African Universities join forces to tackle waste management problems

Six major universities from five African countries – Kenya, Egypt, Mauritius, Burkina Faso and Ethiopia – established recently the region’s first University Consortium on Waste Management this year. “The overall purpose of the Consortium is to build capacities of African countries to better manage solid waste, particularly in cities,” explained Professor Mungai, a member of the Consortium. The Consortium will focus on training countries on various aspects of solid waste management, including the understanding of solid waste generation patterns in African societies. I really believe that initiatives like this can play a major role in promoting bottom-up and social innovations related to waste management and recycling.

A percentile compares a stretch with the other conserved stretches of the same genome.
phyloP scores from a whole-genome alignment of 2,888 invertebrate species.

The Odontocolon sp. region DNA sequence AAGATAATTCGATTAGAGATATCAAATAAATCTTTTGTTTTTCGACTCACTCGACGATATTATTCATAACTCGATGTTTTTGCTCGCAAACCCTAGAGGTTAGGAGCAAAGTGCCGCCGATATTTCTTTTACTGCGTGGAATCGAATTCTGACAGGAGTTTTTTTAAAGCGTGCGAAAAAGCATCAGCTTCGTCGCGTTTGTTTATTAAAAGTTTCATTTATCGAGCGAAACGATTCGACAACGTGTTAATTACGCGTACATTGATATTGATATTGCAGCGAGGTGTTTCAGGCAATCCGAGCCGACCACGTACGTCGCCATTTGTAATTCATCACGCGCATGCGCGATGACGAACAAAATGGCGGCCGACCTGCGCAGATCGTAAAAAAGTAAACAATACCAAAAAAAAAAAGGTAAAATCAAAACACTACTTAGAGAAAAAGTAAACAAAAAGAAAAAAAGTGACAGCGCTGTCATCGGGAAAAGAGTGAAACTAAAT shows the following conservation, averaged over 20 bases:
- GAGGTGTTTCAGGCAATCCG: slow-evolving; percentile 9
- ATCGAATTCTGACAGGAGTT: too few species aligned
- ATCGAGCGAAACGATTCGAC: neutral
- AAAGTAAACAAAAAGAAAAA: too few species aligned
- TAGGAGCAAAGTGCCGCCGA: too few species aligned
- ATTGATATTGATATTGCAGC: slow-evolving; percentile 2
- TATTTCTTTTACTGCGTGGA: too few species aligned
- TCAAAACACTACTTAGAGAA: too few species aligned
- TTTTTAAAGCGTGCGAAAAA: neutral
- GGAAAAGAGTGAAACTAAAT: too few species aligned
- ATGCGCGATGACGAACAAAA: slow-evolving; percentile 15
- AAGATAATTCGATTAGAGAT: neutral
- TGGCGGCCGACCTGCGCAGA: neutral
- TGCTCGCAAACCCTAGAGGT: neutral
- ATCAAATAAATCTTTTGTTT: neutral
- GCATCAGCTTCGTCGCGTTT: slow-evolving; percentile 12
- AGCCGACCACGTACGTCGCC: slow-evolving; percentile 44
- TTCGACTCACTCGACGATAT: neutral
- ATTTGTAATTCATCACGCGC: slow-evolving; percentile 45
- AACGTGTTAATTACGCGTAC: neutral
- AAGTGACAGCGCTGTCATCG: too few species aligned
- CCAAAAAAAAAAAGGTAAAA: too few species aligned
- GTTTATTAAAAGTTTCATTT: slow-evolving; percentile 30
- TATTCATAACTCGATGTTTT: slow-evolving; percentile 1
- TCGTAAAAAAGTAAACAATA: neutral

Waste Management in Africa is moving into an alarming phase with several serious health problems already reported. By 2050, a whopping 1.33 billion people will inhabit African cities – almost 900 million more than today. Africa’s pace of urbanization is the fastest in the world, which means that, in 20 years, half of the continent’s population will be city dwellers. And with great numbers of people comes an enormous amount of trash. Lower income cities in Africa and Asia are expected to double their municipal solid waste generation within the next 15 to 20 years, placing a major strain on the continent’s poor infrastructure.

You can read a recent interview of Professor David Mungai about the role of the consortium in strengthening the ability of African countries to create appropriate solutions for solid waste management here.

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